A House committee embraced legislation Monday that would allow workers to keep their Facebook accounts and email addresses private unless they access them on their company’s hardware.
The protection in House Bill 340 would extend to school students, who could not be expelled, disciplined or penalized for keeping their likes, photos, posts and friends private.
The bill’s sponsor, state Rep. Ted James, told the House Commerce Committee that employees and students should not be required to disclose their social media passwords or email addresses. He added an exception allowing employers to request a personal email address in case the work email system fails.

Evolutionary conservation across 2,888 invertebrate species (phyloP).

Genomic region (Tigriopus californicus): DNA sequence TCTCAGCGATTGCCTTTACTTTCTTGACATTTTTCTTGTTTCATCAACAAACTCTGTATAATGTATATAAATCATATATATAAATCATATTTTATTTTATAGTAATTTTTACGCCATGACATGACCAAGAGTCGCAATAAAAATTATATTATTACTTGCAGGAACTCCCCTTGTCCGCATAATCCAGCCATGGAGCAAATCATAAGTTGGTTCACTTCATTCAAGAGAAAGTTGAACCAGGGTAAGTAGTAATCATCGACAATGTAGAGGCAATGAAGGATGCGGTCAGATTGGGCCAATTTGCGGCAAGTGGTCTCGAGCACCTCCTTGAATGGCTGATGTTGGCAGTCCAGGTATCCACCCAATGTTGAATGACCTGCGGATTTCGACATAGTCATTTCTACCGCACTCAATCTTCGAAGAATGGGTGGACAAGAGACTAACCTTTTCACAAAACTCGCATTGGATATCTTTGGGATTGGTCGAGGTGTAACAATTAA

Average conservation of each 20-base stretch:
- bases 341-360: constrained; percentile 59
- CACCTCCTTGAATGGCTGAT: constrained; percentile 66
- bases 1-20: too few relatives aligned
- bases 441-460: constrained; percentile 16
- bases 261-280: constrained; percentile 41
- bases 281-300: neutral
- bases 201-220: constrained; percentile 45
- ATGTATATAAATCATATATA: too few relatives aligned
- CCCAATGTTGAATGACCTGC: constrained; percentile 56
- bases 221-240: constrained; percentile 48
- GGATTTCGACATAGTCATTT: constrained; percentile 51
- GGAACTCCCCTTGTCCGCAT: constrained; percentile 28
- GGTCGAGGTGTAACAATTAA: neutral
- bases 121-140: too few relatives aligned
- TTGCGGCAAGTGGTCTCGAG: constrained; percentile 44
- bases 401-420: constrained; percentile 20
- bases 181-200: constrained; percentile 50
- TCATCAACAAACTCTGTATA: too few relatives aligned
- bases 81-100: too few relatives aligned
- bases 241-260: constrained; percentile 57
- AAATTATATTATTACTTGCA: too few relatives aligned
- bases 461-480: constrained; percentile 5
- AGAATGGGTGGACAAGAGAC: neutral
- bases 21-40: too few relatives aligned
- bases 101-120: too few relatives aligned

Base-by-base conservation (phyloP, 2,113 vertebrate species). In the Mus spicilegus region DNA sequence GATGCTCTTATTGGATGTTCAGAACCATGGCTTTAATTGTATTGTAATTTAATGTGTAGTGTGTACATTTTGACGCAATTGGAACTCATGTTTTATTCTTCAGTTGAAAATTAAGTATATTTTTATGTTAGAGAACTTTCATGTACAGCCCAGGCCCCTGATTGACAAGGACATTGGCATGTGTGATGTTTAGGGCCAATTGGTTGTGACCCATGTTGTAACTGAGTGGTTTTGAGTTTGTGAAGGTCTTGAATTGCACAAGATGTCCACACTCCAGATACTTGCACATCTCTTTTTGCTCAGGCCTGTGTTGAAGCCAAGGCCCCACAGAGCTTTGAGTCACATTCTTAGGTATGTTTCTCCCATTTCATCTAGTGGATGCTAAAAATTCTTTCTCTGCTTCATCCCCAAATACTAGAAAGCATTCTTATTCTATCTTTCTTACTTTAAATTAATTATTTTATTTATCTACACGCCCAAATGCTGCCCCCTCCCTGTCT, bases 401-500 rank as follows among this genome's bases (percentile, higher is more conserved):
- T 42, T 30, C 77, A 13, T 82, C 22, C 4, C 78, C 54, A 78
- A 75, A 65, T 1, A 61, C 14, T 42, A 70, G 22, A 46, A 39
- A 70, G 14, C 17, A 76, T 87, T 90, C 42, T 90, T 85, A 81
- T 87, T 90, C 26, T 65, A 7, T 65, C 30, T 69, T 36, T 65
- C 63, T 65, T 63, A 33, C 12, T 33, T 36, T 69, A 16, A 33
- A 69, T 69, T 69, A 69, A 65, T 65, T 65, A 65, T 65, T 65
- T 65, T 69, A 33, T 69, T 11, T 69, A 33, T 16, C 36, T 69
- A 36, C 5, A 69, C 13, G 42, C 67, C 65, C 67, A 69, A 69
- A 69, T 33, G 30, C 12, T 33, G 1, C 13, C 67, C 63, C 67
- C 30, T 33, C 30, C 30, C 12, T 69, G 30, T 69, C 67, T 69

James, D-Baton Rouge, said employers and schools still can monitor what is in the public domain. Translation: Update your privacy settings.
Employers and schools still would have the right to block social media sites on their networks to prevent workers and students from updating their Facebook status during the work or school day. Employers also could monitor any activity on a work computer or device.
HB340 now moves to the full House for debate.